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EPISODE SUMMARY:

Season 3 of the Eudo Podcast is all about beauty, art, and the Christian imagination.  In the season opener, the topic of discussion is beauty: What is beauty? What is beauty’s call? And what is the role of Beauty in our lives? These questions and more will be addressed by Paul M. Gould in season 3, episode 1 of the Eudo Podcast.


EPISODE NOTES:

Beauty is a little difficult to define because there is a subjective and objective component to beauty.

  • Objectively, beauty is a mind-independent feature of the world.
  • Subjectively, beauty is beheld by a perceiver.

How is Beauty Objective? How is Beauty Subjective?

To get at this question, consider:

  1. There are physical facts in the universe,
  2. There are also moral facts in the universe,
  3. There are also aesthetic facts in the universe.

Question: what are moral facts and aesthetic facts about?

Answer: Intrinsically valuable states of affairs that obtain in the world.

So, morality and beauty are objective values that exist in the world.

What this means is that beauty is not “in the eye of the beholder” – it is an objective feature of reality. However – adding the subjective part – while beauty is not in the eye of the beholder, it is “beheld” by the eye. It takes a perceiver to apprehend beauty.

Historical Accounts of Beauty

  • Plato: distinguished between beauty things and beautiful itself.
  • Augustine: Jesus is the beauty of all beautiful things.
  • Aquinas: Beauty is a complex universal apprehended in beautiful things.
    • For Aquinas, beauty is that which is enjoyable or pleasurable to behold. In other words, there are beautiful things, but these beautiful things can’t be enjoyed unless there are human perceivers.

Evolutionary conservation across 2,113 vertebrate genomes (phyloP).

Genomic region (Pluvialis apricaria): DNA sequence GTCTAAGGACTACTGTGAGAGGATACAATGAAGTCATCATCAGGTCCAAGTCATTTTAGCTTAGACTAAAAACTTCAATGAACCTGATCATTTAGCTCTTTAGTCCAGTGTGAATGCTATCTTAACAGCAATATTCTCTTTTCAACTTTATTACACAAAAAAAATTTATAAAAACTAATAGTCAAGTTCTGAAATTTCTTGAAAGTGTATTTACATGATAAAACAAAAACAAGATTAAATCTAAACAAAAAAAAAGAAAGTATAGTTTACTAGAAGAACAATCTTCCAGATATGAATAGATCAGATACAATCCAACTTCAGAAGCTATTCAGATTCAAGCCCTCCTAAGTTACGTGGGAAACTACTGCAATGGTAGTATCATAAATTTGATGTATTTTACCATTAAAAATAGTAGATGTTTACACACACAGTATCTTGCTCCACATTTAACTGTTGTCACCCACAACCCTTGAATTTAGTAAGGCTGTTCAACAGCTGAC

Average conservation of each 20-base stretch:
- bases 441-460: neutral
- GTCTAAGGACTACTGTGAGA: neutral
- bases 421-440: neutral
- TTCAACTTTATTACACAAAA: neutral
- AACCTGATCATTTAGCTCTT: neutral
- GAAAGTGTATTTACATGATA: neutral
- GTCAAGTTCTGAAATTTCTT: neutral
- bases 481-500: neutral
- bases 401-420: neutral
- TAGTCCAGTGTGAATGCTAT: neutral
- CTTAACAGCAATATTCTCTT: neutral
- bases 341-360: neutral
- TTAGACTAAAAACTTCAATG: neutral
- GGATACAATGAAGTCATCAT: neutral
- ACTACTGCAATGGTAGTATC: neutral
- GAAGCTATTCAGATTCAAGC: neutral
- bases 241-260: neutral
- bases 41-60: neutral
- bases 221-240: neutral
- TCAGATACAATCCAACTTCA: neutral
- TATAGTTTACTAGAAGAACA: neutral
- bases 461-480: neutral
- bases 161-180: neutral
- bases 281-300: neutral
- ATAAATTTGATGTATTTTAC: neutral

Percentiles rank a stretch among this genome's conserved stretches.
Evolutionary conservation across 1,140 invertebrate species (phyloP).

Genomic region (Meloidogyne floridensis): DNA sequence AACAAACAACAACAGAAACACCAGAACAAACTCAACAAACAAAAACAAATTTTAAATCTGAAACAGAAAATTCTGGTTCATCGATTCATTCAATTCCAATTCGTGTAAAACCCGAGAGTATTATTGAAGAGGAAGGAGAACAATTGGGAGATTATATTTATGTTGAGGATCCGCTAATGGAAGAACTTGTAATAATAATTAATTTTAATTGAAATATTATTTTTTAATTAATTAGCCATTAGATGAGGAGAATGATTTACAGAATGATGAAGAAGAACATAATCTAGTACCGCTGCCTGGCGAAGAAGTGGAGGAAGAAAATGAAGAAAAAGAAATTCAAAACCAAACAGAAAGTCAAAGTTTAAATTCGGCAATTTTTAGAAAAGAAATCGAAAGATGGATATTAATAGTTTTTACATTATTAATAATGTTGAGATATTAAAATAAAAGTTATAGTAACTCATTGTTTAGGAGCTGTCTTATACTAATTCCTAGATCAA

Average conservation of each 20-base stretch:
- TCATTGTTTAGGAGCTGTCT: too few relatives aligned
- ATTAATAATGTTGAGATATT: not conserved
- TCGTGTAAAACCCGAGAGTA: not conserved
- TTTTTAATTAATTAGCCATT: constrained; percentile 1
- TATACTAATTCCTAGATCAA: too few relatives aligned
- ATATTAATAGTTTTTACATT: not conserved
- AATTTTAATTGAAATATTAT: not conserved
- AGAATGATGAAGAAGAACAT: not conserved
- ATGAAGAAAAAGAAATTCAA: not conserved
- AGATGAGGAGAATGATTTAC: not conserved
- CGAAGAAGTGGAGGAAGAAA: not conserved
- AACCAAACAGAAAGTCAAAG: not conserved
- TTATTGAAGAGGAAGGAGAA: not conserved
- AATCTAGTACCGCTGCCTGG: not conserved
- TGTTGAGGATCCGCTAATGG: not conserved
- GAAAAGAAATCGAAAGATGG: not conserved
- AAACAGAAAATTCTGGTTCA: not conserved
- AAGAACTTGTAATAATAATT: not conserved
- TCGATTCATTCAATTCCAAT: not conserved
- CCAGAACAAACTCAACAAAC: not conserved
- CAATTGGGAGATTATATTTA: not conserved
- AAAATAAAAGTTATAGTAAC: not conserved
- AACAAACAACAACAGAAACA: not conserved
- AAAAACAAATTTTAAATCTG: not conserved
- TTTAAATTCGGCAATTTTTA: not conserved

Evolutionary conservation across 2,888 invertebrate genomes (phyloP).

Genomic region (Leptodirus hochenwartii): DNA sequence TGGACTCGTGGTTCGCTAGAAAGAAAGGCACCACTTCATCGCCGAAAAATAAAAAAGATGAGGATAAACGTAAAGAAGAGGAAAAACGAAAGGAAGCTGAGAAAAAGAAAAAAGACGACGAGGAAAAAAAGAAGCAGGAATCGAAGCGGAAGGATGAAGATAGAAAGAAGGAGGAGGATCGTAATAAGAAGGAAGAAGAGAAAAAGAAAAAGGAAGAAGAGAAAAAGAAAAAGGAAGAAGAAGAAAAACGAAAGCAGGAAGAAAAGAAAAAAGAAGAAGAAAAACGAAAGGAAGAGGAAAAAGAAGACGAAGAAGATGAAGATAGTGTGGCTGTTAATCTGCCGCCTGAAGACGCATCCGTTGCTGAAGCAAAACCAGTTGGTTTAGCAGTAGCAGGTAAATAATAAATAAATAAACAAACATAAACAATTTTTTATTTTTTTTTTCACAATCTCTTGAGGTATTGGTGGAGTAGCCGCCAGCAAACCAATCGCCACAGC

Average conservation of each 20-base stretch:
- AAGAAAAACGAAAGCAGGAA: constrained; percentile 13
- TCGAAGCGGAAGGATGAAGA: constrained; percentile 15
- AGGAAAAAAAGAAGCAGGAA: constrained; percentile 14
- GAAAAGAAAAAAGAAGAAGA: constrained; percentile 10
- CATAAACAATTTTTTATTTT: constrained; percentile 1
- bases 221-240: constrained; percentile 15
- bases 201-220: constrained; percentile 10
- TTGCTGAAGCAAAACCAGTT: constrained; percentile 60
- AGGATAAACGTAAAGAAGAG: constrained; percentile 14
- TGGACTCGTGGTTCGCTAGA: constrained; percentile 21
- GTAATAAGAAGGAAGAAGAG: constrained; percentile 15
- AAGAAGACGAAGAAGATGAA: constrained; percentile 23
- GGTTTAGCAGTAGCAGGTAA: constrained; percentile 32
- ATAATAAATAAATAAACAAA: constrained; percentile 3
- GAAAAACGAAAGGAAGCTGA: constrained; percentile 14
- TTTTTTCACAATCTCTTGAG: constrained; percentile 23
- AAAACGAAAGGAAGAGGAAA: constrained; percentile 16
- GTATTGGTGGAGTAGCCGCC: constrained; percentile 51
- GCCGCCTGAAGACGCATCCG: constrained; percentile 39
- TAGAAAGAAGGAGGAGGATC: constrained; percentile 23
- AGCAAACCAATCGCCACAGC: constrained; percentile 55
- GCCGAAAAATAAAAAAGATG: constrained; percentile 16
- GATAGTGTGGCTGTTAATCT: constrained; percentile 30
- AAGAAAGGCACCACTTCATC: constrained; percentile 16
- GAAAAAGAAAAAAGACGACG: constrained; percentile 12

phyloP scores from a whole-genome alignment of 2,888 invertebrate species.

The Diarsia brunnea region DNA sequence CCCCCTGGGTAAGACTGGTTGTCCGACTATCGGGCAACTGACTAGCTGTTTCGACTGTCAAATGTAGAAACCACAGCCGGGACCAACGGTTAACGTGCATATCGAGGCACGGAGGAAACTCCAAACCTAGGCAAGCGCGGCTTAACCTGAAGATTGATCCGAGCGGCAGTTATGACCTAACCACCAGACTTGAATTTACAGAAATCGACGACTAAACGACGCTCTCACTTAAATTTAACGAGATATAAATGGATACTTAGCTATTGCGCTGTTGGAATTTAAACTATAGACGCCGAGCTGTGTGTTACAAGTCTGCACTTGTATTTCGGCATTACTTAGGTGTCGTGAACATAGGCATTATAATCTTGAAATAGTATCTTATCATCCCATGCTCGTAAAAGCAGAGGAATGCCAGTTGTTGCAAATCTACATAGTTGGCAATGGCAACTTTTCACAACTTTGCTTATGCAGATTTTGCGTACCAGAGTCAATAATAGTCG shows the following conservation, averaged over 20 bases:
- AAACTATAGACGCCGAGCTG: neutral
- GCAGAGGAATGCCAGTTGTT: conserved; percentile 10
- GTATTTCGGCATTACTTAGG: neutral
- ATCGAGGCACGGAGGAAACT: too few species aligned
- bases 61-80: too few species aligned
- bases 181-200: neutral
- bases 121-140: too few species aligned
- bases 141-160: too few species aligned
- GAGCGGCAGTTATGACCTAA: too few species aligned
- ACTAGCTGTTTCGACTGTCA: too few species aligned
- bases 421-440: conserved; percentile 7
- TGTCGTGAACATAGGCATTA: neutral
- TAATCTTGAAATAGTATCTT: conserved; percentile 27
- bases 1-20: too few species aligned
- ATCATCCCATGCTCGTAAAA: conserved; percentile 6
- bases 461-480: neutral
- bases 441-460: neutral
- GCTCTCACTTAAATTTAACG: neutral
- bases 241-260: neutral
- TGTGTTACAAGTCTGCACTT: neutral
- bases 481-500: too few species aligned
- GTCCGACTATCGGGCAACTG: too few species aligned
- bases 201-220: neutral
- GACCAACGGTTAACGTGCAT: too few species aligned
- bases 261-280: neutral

• Jonathan Edwards (1703-1758): All beauty consists (in varying degrees) in a reflection of God’s beauty.
    • Primary Beauty:
      • Finite virtue/beauty, i.e., human virtue.
      • Infinite virtue/beauty, i.e., Divine beauty.
    • Secondary beauty (e.g. physical beauty—but includes immaterial things that can be beautiful, such as laws of nature, or wisdom or justice).
  • Abraham Kuyper (1837-1920): beauty is the “divinity” that shines through in the creation.
  • S. Lewis (1898—1962): beautiful things awaken our longing for the source of beauty.
  • The Theologian John Navone summarizes beauty well as “the splendor of the true and the good irradiating from every ordered state of being.”
    • As the perfect image of God, Jesus “irradiates the transforming glory/beauty of God” and “the life story of Jesus Christ is the beautiful icon disclosing God, Beauty itself, to the world.”

CONCLUDING REMARKS:

What is the Role of Beauty in our lives? There are four primary roles that beauty plays in our lives. Beauty: (1) awakens (2) transports, (3) consoles, and (4) calls. Beauty calls us home. It awakens and transports and consoles us. Beauty—in nature, in art, in humans, in the divine—awakens within us a longing for a world where everything is as it should be, where everything fits together in the right way. And this longing, once aroused, compels us.


RESOURCES MENTIONED:

  • Plato, Republic
  • Augustine, Confessions
  • Thomas Aquinas, Summa Theologiae
  • Abraham Kuyper, Wisdom & Wonder
  • C.S. Lewis, The Weight of Glory
  • John Navone, Toward a Theology of Beauty
  • M. T. Anderson, Symphony for the City of the Dead
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